No more crowds, no more waiting

It’s Wednesday afternoon at the NEMO Museum. As you enter the first floor of the exhibitions you can already see a lot of people walking around. Many experiments and test objects are set up here. In the entire museum, you can spot children aged between five and twelve, running from experiment to experiment. The longer they use the test objects, the wider the children’s eyes get. Their mouths drop in amazement. The corridors are filled with children’s laughter, loud shouting, and the dull sound of footsteps. A little girl stands by a wind machine. Several small gusts of wind are sweeping through her long, curly blonde hair. The longer she stands there, the wider her grin becomes and her eyes sparkle with joy. In the meantime, her mother prances around her with a mobile phone in her hand and shouts: “Smile for the camera!“

A lot has changed for visitors of the museum in the last two years. There is no longer a typical museum day. During the Corona Pandemic the NEMO Museum and many other similar establishments had to be closed several times due to lockdown. “We had three lockdowns. We never really work without being afraid of another closure,” says Nemo Employee Standish (38). “We still have to think about the distance, that’s why we put restrictions on the amount of people that can enter. Like this it won’t get as full as it was before. But the visitors don’t mind, we noticed that they actually enjoy it more when it’s not too crowded,” he explains.

The NEMO Science Museum attracts especially children and their families. “It’s a family museum, but that doesn’t mean it’s necessarily only for children. Adults can also have fun here,” Standish states. NEMO’s visitors learn about the basic principles of science, technology, and humankind. About phenomena such as electricity, light, sound, and gravity. They learn by doing, by experiencing and by using all their senses.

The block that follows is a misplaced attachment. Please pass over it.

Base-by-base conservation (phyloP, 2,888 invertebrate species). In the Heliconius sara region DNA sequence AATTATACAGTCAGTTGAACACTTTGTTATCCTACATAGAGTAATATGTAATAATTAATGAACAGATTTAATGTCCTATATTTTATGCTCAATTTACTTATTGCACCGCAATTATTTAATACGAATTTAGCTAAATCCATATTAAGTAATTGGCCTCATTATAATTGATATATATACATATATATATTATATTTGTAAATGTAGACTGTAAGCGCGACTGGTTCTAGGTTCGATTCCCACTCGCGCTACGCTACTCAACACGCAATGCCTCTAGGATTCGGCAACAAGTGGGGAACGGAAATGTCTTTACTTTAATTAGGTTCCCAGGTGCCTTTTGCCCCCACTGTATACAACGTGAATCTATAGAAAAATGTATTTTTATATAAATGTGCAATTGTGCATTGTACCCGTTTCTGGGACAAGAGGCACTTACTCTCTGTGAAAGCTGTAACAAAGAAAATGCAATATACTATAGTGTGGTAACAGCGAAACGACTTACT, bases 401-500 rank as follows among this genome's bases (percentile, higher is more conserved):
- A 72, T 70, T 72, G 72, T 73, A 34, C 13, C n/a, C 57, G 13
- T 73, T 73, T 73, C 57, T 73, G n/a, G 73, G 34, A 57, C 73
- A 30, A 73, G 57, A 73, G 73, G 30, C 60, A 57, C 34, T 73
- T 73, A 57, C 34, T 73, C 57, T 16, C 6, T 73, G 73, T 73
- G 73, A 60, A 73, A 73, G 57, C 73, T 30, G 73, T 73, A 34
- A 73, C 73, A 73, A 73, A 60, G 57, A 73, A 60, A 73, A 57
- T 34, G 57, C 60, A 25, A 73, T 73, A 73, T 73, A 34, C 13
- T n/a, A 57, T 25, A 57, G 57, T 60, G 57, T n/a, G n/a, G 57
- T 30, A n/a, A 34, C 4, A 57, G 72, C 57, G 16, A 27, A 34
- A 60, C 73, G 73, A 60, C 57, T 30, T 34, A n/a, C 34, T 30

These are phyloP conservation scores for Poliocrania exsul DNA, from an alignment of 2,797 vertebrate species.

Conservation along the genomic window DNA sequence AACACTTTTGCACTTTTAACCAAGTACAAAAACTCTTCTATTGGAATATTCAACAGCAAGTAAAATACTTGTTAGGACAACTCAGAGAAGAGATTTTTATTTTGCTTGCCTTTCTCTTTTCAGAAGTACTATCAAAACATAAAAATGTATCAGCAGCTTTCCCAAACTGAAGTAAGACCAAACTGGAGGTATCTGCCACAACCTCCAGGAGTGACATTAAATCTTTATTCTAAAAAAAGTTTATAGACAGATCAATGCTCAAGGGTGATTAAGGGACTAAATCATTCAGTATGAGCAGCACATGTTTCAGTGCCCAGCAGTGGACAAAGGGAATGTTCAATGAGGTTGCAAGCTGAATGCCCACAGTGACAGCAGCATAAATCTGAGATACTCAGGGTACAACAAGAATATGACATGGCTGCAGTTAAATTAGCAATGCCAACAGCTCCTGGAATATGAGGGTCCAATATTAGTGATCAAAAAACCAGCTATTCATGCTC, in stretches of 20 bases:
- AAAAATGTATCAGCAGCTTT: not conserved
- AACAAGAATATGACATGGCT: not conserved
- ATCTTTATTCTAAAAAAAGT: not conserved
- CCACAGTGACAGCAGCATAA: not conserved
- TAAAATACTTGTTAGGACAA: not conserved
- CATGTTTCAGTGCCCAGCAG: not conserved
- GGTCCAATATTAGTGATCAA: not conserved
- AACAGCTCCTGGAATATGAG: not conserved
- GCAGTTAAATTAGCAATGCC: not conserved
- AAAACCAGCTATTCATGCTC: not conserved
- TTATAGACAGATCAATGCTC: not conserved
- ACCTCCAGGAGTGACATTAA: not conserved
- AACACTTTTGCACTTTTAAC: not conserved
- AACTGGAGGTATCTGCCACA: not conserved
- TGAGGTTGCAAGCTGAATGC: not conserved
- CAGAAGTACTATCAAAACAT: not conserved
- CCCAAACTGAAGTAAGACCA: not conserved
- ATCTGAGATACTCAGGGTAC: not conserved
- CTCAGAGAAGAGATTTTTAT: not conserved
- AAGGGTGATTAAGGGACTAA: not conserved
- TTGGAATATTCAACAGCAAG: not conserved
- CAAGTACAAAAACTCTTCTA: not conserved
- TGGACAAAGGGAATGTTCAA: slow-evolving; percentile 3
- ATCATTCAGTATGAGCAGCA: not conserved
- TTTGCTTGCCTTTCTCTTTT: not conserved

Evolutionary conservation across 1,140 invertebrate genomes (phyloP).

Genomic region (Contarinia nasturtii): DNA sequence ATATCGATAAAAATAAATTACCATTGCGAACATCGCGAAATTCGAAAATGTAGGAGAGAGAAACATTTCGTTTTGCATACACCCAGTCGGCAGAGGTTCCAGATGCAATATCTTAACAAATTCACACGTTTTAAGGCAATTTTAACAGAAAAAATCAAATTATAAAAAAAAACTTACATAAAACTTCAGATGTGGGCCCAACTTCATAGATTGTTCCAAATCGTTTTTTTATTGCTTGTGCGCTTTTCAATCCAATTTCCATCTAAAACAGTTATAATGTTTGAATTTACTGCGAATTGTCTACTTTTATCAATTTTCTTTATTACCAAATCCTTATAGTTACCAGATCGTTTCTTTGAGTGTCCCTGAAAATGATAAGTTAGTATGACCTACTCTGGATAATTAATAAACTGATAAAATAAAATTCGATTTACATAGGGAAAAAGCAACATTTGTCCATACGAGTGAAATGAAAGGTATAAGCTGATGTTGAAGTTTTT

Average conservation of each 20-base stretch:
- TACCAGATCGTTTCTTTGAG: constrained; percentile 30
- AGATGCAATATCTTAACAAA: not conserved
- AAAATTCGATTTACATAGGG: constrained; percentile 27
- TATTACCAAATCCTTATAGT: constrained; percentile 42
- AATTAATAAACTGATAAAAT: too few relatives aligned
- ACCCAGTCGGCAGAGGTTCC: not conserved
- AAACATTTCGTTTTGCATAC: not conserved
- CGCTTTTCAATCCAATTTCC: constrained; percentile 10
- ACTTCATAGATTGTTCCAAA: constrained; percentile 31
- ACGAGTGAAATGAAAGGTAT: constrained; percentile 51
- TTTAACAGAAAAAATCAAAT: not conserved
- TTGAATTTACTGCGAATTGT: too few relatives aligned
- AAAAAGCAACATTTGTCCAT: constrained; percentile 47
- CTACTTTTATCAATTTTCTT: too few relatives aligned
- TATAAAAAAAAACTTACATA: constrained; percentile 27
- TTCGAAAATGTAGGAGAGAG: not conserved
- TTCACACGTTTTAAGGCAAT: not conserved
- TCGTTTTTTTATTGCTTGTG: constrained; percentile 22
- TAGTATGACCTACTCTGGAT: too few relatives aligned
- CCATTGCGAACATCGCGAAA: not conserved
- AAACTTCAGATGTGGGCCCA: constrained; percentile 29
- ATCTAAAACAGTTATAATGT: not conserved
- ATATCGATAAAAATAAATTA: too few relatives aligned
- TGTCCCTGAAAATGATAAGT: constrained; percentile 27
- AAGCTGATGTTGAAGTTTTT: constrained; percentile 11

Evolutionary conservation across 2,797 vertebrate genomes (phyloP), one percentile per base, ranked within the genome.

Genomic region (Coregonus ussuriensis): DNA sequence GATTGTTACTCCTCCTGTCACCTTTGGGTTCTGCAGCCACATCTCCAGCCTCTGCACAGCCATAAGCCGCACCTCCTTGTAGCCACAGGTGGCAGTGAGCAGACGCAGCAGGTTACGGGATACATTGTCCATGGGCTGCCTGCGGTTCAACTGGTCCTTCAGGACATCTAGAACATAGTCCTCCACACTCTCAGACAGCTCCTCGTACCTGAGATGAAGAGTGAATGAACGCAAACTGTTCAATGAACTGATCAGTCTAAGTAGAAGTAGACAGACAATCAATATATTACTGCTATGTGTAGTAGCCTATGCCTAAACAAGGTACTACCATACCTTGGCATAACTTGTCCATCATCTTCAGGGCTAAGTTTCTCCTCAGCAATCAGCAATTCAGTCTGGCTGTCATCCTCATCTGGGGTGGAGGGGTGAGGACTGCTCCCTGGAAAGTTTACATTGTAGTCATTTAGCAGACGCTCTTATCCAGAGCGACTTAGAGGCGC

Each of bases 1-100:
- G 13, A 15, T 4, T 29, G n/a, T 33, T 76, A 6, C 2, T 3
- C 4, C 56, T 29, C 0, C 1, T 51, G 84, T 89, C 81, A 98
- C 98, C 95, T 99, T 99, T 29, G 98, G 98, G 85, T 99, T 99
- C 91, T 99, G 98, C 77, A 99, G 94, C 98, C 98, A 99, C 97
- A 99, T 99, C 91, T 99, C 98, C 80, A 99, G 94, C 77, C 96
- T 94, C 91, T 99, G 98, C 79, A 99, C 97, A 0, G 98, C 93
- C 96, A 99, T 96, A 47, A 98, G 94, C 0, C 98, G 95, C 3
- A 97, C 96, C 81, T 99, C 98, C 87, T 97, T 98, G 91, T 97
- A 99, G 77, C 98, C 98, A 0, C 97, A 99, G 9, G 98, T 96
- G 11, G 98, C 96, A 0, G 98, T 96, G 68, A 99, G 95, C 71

A little girl in a pink overall is sitting on a plastic chair at the end of a large metal tower. She tries to pull the chair to the top of the tower with the help of a knotted rope. While doing so, she holds her breath. Her cheeks get bigger, and her face turns red. She clings tightly to the rope. When she finally reaches the top of the tower, she exhales loudly and lets go of the rope. The seat moves down. The girl’s mouth forms into a big grin. Her expression changes to full joy and pride while her eyes begin to sparkle. “My child is basically living her best life here. The museum is really interactive, so she can learn a lot by actually doing the experiments herself,” her mother Nienke (35) says.

It’s 4 pm. While Standish is preparing a parkour for the last performance, the murmur of the audience echoes through the room. He steps forward and starts talking: “Welcome to the last chain reaction for today.” The parkour is very elaborate: A desk chair on a ramp attached to a rope, several funnels with balls in them, a water bottle hanging from the ceiling on a string, a skateboard on the floor and much more. The audience counts down: “vijf, vier, drie, twee, een”. Standish starts the chain reaction by placing a brown billiard ball on a ramp and letting it go. The ball crashes against one of the large green dominoes, triggering a big chain reaction. One object after another moves or falls over. The auditorium is filled with shouts of ah and oh, children jump from their seats and the soundscape gets louder and louder until the final chain of reactions takes place. At the end comes the thunderous applause.

Not all shows were allowed since the pandemic started. “Between the lockdowns we didn’t have this chain reaction show because people are standing around and try to see what is going on, so of course you couldn’t keep the distance. That’s why we walked around the visitors to show them some experiments. We found some solutions to still make our museum fun to visit,” Standish explains. Roos (42) states: “I don’t mind booking a ticket before because it also only takes a couple of minutes. Also, there’s no line at the ticket counter anymore. With impatient children it’s nice to just enter and let them experience everything.” “I really like it that there aren’t as many people as there used to be. You don’t have to wait in a line to try the different stations you can just go to the one you want to do,” her son Lars (10) continues.

There might be some measures still in place, but it seems like all the involved are happy with it. Families can, after a long time, finally spend a day in the museum again without worrying about the long lines or the crowded floors. Visiting a museum today might probably be less stressful than it was before.